In addition to the periodical examination made by the national bank examiner, every bank should be required by law to have an annual audit made of its affairs by a competent accountant, in order that the directors may be assured that the books of the institution correctly represent its liabilities, and not rely upon the bank examiner to determine this for them. It is not the duty of the bank examiner to ascertain the condition of the bank for the directors. It is the business of the directors to determine this for themselves, independent of the examiner. Examinations are made by bank examiners for the information of the Comptroller, who represents the interests of the public in the bank, and not for the officers or directors of the institution, who have no right to rely on the examiner to determine for them the condition of their own association. If the liabilities of a bank are correctly recorded, the examiner can be depended upon to determine with a reasonable degree of accuracy the value of the assets, at least to the extent of satisfying himself whether or not they are sufficient to pay the liabilities to creditors in full.

No better or more convincing illustration can be presented of the necessity for and the advantages of an audit of a bank than that afforded by the failure of the National City Bank of Cambridge, Mass., on February 23, 1910, as a result of the defalcation of the individual ledger bookkeeper, George W. Coleman.

Coleman kept a small personal account in the bank, but never had a pass-book, consequently his account never was balanced. He would draw his personal check for three, four or five thousand dollars on the National City Bank of Cambridge, take this check to the office of a curb broker, whose manager would issue the broker's check for a like amount, payable to the order of a friend of Coleman. The broker's checks were cashed by the bank in which he kept his account and the proceeds were turned over to Coleman. Coleman's checks were deposited by the broker in the bank with which he did business, for collection for his account, and were paid the following morning through the Clearing House by the National City Bank.

It was Coleman's duty in the National City Bank to check the Clearing House items, and in doing so he would abstract his own checks from the incoming mail. The general ledger and the general cash books were kept by the cashier, and the total checks paid, including those coming through the Clearing House, were entered by him in the cash books. It appears that the cashier never inspected the Clearing House ledgers, but simply posted the totals of these ledgers in the cash book. The general ledger, therefore, always agreed with the general cash book, but the amount actually due individual depositors was more than the amount shown on the individual ledger, owing to the fact that Coleman's checks were continually paid and were not charged to his account. In order to make the total deposits on the individual ledger agree with the amount shown on the general ledger, Coleman, it appears, resorted to false entries and the reduction of balances when he carried forward accounts.

Through this system of "kiting" checks with the broker, Coleman stole approximately $310,400 of the bank's funds, and in carrying forward balances from day to day he manipulated from forty to fifty accounts. The defalcation was not discovered until an audit of the bank's books was made, although Coleman's peculations extended over a period of several years.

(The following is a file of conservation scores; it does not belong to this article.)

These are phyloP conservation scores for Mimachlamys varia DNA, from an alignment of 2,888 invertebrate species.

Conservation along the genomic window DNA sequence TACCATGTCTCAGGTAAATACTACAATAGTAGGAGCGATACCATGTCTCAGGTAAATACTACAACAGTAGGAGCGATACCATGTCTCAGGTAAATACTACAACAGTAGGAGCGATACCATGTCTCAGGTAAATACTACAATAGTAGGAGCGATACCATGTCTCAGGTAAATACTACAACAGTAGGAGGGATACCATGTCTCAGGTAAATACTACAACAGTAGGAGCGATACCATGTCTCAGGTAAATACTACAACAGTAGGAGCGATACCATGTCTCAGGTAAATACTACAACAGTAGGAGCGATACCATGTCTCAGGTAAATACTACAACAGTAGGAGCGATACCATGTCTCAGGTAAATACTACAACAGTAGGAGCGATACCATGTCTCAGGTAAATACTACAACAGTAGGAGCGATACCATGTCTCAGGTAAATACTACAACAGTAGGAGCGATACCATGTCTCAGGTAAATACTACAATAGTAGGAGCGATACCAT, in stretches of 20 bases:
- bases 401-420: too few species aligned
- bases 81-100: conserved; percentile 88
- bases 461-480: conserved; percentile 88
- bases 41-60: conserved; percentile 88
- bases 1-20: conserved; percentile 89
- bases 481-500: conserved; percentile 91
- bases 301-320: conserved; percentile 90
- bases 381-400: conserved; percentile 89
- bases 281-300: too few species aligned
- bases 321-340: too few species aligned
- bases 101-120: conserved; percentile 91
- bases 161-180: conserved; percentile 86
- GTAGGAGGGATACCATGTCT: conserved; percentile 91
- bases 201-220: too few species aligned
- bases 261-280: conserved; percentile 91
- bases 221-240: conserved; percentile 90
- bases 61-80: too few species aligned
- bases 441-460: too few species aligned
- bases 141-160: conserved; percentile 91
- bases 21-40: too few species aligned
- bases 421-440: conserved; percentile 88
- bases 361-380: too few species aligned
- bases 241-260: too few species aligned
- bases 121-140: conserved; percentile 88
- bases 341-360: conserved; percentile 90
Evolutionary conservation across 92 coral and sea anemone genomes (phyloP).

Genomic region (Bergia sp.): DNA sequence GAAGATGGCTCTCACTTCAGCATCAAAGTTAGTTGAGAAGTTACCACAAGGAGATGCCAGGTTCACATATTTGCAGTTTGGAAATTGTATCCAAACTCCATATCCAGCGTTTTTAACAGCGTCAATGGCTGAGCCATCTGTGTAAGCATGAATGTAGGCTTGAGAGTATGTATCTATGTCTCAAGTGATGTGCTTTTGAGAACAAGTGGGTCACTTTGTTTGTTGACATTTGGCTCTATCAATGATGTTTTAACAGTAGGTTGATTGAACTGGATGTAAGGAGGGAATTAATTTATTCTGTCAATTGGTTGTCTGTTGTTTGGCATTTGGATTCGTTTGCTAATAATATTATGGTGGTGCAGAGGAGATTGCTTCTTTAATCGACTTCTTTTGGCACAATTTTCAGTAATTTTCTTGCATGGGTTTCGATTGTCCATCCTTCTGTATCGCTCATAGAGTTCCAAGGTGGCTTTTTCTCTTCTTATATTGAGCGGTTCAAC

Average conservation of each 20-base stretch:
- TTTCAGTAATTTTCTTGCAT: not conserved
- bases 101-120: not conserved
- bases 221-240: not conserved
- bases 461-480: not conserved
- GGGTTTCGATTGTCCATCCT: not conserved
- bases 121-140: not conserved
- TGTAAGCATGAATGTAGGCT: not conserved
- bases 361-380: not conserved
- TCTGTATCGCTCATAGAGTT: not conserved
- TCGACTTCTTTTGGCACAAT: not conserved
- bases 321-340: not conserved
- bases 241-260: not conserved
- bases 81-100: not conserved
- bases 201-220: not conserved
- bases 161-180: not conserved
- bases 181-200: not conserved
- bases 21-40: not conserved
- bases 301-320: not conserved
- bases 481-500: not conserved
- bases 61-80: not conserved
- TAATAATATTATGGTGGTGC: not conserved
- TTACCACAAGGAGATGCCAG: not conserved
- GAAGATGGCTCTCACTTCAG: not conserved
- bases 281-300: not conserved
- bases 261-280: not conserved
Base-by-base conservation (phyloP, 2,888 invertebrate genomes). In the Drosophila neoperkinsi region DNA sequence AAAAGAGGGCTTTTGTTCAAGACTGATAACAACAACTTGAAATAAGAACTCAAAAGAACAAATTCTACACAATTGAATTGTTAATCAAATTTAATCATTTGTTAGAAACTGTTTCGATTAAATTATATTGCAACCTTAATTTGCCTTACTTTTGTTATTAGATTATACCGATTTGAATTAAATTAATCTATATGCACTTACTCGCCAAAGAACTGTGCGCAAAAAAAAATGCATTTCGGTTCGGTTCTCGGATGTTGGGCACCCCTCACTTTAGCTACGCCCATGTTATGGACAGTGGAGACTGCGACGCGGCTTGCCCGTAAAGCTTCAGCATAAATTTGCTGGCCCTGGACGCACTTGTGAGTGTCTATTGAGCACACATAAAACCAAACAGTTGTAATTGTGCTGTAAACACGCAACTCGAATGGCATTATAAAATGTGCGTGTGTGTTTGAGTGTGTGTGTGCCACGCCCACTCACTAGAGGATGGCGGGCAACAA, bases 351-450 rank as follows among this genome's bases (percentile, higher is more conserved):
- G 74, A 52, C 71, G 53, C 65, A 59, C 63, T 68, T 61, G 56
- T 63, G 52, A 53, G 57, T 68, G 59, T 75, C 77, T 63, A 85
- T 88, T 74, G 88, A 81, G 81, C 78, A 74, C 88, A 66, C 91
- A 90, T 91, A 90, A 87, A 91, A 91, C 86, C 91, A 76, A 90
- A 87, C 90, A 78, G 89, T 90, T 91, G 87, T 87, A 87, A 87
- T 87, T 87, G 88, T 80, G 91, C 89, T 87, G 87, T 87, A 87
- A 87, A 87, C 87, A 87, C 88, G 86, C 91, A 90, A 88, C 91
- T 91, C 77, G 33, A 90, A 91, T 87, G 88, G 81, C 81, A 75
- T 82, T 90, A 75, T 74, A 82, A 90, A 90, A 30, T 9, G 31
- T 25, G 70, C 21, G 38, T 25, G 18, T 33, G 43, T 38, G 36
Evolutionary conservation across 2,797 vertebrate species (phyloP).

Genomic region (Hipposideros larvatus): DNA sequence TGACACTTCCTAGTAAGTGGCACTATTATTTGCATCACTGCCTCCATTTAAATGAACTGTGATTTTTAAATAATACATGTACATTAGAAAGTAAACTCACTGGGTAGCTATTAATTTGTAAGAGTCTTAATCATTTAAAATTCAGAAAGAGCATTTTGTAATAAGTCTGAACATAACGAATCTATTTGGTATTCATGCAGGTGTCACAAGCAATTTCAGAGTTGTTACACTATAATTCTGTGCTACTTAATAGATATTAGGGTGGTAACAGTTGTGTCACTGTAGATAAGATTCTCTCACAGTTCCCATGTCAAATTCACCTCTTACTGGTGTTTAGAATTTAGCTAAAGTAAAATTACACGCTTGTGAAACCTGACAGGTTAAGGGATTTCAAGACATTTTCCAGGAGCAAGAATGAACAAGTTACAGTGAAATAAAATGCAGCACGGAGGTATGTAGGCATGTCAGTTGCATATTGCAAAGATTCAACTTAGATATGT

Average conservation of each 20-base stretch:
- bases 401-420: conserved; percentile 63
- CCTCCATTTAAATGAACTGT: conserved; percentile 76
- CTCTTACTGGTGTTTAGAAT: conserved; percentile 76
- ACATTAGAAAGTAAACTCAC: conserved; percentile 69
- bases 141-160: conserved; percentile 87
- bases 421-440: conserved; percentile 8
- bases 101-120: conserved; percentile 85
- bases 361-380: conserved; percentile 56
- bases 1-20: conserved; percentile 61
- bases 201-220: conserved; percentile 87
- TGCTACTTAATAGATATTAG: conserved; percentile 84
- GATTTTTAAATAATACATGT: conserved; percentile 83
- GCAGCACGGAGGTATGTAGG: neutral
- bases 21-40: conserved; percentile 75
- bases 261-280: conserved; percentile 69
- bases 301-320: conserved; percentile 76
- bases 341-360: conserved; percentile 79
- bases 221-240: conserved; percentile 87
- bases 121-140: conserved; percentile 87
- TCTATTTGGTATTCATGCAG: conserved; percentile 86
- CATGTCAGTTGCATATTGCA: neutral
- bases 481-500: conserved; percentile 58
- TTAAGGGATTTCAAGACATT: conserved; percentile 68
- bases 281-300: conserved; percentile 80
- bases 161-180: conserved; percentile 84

The directors of the bank acknowledged that while they had noticed a continuous shrinkage in deposits, they concluded that it was due to the competition of a trust company in the same city which was paying four per cent, interest on deposits, and the fact that the board was not specially active in striving to increase the business of the bank. The audit which uncovered the shortage was not made for the purpose of ascertaining why the deposits were continually diminishing, but with a view to placing the association in liquidation and selling its business to the competing trust company.

When this bank was closed by its directors and the facts became public in regard to the defalcation, the examiner, as usual, was severely criticised for permitting the conditions disclosed to have existed so long without detection, not only by the press of the locality, but by the directors of the institution and the Comptroller of the Currency as well. The directors assumed to hold the examiner blamable for the conditions for which they alone were responsible, and endeavored to exonerate themselves by throwing the blame upon him under the plea that if he was not able to detect the shortage, they certainly could not be expected to discover it. And the Comptroller gave credence to their ridiculous claim by publicly suspending the examiner, to his great injury and the discredit of the service which he represented, before he had any knowledge of the facts other than that derived from unfavorable press despatches.

It never occurred to the directors or the cashier of this bank to examine the individual ledger to ascertain whose accounts were being withdrawn and to inquire of the depositors the reason for closing their accounts. Had this been done in any one of the fifty accounts that the bookkeeper manipulated it would have led to the discovery of the fact that the books of the bank did not show the correct balance due the depositor whose funds were being embezzled and whose accounts were being falsified. The account of the President of the bank was one of those that was manipulated. They counted the cash and examined all the bills and notes at regular intervals. So did the examiner. But they never undertook to call in and balance pass-books, or verify individual deposit balances in any other way, nor did they direct the cashier to do so, and this was the defective and vulnerable point in their management which the bookkeeper took advantage of.